# Difficult Permutation-Combination Solved QuestionAptitude Discussion

 Q. The number of ways of arranging $n$ students in a row such that no two boys sit together and no two girls sit together is $m(m > 100)$. If one more student is added, then number of ways of arranging as above increases by $200\%$, The value of $n$ is:
 ✖ A. $12$ ✖ B. $8$ ✖ C. $9$ ✔ D. $10$

Solution:
Option(D) is correct

If $\textbf{n is even}$, then the number of boys should be equal to number of girls, let each be $a$.

⇒ $n =2a$

Then the number of arrangements,

$= 2×a!×a!$

If one more students is added, then number of arrangements,

$= a!× (a+1)!$

But this is $200\%$ more than the earlier

$⇒ 3(2×a!×a!) = a!×(a+1)!$

$⇒ a+1 = 6$ and $a =5$

$⇒ \textbf{n=10}$

But if $\textbf{n is odd}$, then number of arrangements:

$= a!(a+1)!$

Where, $n = 2a+1$

When one student is included, number of arrangements:

$= 2(a+1)!(a+1)!$

⇒ By the given condition,

$2(a+1) = 3$, which is not possible.

Edit: Thank you Aamir and Rashi for providing valuable insights related to question in the comments.

## (10) Comment(s)

Shawn
()

if n is even then why should the number of boys be equal to the number of girls?

Ayushi
()

why the no of ways taken as $2*a!*a!$

why is 2 being multiplied?

Chutiya
()

No one said anything abt the number of boys or girls

Avneet Singh
()

the question is amazing but only thing i didn't get that how $a+1$=$6$?

Avneet Singh
()

and why multiplied it by $3$ since it has increased $200%$?

Ali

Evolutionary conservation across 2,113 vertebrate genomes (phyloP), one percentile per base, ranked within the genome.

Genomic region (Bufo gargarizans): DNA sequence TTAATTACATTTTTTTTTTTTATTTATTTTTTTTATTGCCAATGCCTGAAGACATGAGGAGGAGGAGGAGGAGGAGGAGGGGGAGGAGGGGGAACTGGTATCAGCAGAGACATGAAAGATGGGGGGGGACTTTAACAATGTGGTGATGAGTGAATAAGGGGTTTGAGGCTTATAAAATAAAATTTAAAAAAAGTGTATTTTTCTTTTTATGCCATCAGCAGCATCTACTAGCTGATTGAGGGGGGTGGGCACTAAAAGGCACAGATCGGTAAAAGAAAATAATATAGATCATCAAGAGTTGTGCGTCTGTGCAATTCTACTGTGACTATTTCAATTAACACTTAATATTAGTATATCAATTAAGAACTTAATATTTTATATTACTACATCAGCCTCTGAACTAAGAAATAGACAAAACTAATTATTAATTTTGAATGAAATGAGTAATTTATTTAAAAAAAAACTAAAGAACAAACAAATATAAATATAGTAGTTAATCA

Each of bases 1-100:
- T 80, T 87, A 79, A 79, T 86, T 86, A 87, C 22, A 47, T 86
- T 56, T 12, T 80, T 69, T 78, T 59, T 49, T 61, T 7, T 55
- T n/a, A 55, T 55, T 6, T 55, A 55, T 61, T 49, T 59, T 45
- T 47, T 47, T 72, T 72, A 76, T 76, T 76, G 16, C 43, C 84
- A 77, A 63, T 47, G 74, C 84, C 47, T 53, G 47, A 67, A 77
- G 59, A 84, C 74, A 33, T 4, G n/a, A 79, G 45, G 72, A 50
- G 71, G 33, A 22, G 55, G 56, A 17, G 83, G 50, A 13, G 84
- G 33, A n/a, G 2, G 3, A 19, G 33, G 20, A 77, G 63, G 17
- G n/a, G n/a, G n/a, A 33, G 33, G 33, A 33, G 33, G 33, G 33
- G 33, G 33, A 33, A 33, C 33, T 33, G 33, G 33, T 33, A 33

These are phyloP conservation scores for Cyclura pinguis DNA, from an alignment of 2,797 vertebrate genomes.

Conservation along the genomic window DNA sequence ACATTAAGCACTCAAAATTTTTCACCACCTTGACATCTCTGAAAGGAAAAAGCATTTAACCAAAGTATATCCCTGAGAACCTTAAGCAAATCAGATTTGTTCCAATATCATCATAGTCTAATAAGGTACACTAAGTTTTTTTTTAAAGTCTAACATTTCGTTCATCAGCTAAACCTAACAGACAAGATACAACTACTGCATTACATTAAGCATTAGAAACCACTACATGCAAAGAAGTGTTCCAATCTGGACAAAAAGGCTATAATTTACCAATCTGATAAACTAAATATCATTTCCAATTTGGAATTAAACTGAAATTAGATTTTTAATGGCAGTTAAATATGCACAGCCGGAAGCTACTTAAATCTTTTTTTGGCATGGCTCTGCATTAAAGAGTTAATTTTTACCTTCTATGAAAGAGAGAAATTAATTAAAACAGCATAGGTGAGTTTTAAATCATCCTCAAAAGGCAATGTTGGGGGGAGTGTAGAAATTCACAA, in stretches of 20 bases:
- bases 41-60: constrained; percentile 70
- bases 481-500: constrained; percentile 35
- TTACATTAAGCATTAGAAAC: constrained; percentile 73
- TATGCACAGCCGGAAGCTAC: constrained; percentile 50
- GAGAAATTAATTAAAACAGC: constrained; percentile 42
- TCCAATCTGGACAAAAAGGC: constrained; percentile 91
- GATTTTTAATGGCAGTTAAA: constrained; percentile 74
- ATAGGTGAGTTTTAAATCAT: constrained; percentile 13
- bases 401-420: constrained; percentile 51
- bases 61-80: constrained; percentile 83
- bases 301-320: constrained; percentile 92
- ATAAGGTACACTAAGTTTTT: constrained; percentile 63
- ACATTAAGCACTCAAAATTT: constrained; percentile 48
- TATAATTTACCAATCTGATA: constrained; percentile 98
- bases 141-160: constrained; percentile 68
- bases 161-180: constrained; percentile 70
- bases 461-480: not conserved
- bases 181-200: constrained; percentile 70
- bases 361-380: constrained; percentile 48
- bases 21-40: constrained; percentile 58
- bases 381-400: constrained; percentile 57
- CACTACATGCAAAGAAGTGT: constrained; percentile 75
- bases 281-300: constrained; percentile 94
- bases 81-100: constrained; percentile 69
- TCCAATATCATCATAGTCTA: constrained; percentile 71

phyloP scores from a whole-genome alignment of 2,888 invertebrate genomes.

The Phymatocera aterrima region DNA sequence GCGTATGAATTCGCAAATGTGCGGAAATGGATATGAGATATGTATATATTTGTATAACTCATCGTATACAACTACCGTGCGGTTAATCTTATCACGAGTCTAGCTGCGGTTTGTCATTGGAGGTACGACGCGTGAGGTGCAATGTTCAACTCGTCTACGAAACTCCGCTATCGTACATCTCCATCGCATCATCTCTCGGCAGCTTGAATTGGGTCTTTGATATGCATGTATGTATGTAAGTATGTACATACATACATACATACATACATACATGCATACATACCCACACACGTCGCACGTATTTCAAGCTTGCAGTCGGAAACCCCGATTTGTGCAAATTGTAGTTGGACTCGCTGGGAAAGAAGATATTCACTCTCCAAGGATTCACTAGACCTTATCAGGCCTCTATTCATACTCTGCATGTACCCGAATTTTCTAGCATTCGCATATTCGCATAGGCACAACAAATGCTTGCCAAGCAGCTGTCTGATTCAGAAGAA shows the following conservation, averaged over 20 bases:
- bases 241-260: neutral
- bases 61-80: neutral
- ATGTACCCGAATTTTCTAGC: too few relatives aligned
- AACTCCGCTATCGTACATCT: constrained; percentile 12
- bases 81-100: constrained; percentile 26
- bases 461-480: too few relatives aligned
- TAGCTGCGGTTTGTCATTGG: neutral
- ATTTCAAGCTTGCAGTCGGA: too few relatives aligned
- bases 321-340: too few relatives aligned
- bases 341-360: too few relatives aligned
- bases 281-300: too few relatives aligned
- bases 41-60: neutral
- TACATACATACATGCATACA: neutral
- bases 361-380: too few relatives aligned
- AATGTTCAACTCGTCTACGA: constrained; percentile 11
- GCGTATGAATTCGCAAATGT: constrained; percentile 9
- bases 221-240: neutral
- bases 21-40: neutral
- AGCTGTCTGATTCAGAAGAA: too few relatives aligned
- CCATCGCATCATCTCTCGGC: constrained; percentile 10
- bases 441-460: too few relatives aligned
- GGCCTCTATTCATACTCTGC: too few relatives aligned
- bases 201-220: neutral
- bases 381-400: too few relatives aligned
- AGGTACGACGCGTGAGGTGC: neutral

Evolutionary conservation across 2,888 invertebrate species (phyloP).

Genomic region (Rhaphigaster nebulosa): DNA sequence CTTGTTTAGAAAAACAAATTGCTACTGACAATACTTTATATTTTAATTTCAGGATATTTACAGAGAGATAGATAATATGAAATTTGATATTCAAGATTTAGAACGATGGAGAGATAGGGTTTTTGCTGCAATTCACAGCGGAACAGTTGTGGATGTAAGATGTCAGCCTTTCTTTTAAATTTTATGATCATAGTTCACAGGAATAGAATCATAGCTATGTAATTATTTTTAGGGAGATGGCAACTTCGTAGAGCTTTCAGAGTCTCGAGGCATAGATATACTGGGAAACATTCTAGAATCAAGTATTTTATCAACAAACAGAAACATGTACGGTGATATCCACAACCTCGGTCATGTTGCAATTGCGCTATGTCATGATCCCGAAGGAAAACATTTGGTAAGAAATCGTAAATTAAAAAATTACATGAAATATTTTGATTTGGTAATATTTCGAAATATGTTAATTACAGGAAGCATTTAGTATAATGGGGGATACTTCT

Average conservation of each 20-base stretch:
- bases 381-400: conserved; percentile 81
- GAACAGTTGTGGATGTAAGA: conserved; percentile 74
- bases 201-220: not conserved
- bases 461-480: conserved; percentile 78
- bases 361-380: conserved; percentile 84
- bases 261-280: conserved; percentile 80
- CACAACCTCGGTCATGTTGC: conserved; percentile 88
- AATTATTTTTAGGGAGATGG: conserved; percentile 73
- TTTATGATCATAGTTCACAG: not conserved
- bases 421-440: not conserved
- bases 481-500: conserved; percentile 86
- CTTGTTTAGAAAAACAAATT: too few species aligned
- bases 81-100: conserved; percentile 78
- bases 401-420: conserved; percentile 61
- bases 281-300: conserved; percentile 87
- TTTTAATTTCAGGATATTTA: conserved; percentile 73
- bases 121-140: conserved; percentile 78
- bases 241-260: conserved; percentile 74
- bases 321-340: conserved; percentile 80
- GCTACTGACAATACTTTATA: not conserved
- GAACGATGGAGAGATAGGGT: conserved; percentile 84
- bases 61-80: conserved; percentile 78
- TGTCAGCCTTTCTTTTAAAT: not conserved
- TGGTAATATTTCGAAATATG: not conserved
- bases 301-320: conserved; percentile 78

()

the arrangements have been increased by 200% then why we have multiply by 3 to equalize it to the previous arrangements plz omit my this confusion thx response will be appreciated

Peter
()

lets assume that the condition before the addition is 100%.. then after addition it increases by 200%, in result we have 300%..so we can multiply it by 3 as we know that the result is 300%..

Cindy
()

I don't understand from the form when it included 1 student. Can you explain it for me?

Aamir Ansari
()

I don't think this solution is correct.

When you assumed $n$ is even and then mentioned 'if one more student is added': the arrangement should be $2(a)!(a+1)!$. because the added student can be either a boy or a girl. so 2 cases.

Also in later cases you didn't consider the above mentioned possibility.

Aamir bhai I guess the solution is right. When assumed value of $n$ is even and then mentioned 'if one more student is added': the arrangements is CORRECTLY mentioned as, $(a)!(a+1)!$.
Factor of 2 is added because $a$ students can be switched with the other $a$ students, but once students are $a+1$ (be it boys or girls), there is only 1 way of arranging them (starting with $a+1$ number of students.).